Why we funded Ms. McCall’s project to help her students study the Colorado River
How difficult is it to learn about how water flows through a river and affects its topology? Although it sounds like an easy body of information to understand, it isn’t. And it is most effectively learned when students have the classroom tools they need to simulate water flow and river erosion.
That explains why Ms. McCall, a high school science teacher in Arizona, posted a project on DonorsChoose and asked donors to provide funds to buy a special countertop table desktop, a distilled water making machine, a 4-liter water purifier and other equipment for her classroom.
“My students struggle with the concept of watersheds,” she explains. “And to be fair, it is difficult to understand how water moves when you live in a desert and only see rain a few times a year. However, this is a really big problem when we live in the Colorado River watershed which is in a major crisis right now! . . . This Watershed Lab, which requires distilled water to work (provided by the Tabletop Distiller), will help my students understand more deeply about the watershed around them. I want them to understand where their drinking water comes from, how it gets polluted, and why the reservoirs are low.”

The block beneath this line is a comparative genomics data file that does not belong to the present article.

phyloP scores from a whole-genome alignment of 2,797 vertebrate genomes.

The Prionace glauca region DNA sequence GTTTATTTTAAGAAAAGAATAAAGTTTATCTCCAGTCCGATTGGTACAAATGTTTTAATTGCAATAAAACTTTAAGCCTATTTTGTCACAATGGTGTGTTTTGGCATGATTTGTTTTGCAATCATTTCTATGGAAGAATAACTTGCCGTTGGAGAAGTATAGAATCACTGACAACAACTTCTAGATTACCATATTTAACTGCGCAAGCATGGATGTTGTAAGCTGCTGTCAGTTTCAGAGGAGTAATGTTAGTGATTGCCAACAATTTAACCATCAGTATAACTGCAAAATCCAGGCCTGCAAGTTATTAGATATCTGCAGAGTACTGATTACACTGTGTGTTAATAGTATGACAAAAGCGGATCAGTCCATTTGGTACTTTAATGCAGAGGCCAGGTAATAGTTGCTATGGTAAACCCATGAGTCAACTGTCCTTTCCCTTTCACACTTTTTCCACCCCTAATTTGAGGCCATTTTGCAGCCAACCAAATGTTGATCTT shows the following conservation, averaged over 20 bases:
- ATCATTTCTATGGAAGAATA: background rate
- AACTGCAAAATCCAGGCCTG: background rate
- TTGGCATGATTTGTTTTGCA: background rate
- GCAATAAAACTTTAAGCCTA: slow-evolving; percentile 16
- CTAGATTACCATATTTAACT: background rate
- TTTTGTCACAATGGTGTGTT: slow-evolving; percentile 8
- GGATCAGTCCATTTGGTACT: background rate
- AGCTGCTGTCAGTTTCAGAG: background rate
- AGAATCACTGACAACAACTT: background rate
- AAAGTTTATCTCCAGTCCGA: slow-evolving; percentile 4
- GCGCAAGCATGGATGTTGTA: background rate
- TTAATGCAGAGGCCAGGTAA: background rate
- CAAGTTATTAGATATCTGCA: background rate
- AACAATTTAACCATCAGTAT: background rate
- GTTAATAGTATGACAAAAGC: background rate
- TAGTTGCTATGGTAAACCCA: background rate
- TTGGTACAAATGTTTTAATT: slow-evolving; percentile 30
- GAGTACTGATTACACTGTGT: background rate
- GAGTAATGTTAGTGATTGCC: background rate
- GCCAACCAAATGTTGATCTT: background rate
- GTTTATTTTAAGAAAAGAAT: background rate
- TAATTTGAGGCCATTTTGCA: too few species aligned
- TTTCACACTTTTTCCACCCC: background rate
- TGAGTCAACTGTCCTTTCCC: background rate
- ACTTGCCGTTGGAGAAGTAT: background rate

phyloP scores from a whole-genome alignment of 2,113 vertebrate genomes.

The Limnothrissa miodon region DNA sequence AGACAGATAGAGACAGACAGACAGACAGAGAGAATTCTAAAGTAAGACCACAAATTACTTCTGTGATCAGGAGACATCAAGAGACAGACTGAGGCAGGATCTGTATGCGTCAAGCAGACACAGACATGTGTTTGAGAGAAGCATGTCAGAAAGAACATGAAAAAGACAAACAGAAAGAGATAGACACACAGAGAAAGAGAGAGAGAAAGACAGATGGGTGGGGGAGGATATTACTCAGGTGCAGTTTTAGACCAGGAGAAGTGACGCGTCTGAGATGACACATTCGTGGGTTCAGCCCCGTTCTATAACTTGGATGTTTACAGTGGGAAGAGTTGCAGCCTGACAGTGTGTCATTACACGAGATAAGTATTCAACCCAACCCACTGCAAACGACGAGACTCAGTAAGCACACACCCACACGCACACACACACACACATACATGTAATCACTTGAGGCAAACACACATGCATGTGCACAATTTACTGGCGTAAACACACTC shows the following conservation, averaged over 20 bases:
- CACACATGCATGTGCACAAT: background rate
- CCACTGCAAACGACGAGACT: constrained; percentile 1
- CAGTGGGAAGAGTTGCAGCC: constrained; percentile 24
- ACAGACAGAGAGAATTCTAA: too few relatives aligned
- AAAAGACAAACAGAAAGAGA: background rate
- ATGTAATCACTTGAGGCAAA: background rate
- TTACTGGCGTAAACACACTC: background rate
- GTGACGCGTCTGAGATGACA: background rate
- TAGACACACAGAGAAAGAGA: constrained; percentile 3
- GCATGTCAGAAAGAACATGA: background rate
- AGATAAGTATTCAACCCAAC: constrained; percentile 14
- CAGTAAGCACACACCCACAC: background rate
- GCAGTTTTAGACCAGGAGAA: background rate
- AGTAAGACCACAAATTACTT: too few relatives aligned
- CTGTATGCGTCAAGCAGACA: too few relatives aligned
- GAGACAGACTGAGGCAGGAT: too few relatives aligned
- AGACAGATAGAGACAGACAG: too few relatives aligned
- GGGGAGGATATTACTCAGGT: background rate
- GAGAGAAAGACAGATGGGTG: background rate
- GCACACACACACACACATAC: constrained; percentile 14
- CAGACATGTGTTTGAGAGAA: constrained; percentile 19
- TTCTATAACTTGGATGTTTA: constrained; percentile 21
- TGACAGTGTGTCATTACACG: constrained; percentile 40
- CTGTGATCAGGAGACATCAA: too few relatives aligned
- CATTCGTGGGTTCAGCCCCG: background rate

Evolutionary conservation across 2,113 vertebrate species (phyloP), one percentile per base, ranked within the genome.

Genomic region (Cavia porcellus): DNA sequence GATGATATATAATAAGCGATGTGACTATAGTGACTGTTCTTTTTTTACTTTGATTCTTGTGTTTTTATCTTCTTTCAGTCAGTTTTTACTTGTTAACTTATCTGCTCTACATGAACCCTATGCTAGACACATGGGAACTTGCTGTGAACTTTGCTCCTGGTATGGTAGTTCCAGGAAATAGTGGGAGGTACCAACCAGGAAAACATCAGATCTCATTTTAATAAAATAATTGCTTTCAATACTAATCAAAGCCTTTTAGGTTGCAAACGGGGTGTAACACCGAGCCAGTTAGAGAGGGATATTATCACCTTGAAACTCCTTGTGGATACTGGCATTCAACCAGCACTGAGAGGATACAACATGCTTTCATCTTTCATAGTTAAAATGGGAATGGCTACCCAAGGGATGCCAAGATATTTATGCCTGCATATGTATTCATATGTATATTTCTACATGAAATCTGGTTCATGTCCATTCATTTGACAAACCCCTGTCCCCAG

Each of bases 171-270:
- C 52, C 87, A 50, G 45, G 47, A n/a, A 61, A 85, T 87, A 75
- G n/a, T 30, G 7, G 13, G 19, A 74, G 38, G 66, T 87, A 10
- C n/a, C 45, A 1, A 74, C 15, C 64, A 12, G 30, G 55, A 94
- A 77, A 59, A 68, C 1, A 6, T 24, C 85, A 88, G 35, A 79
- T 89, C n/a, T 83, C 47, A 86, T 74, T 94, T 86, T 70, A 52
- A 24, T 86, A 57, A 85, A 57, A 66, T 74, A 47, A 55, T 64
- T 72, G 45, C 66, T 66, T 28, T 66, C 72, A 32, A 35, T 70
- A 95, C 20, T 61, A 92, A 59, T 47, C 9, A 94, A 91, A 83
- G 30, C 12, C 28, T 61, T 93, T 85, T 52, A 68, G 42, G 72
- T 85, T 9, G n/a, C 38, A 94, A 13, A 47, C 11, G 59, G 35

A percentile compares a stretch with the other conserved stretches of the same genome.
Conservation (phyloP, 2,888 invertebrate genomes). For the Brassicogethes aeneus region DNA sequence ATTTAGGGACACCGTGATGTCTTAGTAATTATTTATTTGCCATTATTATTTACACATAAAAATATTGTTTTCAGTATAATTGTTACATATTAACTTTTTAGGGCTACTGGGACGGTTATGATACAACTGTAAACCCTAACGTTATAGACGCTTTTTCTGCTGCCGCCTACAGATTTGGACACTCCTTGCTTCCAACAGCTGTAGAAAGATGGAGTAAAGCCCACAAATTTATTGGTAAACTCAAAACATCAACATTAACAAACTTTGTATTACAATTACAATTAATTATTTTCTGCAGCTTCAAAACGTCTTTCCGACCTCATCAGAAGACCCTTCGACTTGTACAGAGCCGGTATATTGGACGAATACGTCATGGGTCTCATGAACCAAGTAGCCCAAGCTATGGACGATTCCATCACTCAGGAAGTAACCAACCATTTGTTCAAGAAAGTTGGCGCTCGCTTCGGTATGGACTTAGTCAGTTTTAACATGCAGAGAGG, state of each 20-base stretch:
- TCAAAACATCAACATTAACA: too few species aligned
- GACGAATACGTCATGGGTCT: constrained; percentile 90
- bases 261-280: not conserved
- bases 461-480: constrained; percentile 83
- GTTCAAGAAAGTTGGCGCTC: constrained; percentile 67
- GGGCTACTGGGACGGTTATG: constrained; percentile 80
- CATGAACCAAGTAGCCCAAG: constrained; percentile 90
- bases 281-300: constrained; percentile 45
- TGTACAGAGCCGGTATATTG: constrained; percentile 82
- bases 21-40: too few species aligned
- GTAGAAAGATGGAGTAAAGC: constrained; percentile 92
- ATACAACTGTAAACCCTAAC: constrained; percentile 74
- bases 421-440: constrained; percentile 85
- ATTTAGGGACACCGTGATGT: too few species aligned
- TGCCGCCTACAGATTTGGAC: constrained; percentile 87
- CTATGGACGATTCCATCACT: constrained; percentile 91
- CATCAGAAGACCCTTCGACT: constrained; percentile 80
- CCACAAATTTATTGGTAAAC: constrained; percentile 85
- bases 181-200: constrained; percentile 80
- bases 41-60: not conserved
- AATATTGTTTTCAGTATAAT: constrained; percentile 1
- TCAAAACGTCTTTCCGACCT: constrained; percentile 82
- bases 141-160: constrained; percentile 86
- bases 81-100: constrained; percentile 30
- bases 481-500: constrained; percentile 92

Funding the Classroom Project and Learning More Science
The cost of Ms. McCall’s project was a relatively modest $525.16. And now, thanks to donations from the Student Research Foundation and other benefactors, the project is fully funded – and Mrs. McCall’s students are busy simulating the flow of water through the Colorado River.
Ms. McCall writes . . .
Dear Student Research Foundation,
After a nice break my students are ready for the upcoming semester and one of the first units we are studying is water where my students will be making use of the materials that I have now thanks to your kind donations. We have started to use the water distiller for watering class plans and animals though their ultimate use will be the water labs.
When the packages came in the students got really excited. I let one group of students that were terribly excited open the boxes and now they are looking forward to playing with their own personal lab set.
After the unit on water we will be moving on to air and it will connect nicely to many of the concepts they will learn along the way.
In the end I am very grateful for your assistance in helping my students learning more and more
Protecting the Colorado River today and in the future
As Ms. McCall’s story proves teachers can engage students to learn science in hands-on ways which may translate into college and career pathways involved in various STEM fields including environmental studies. We are proud to have supported Ms. McCall’s project and look forward to hearing how the students continue to learn about environmental sciences.
We look forward to writing about the success of more DonorsChoose.org teacher projects here on the Student Research Foundation blog. Stay tuned!
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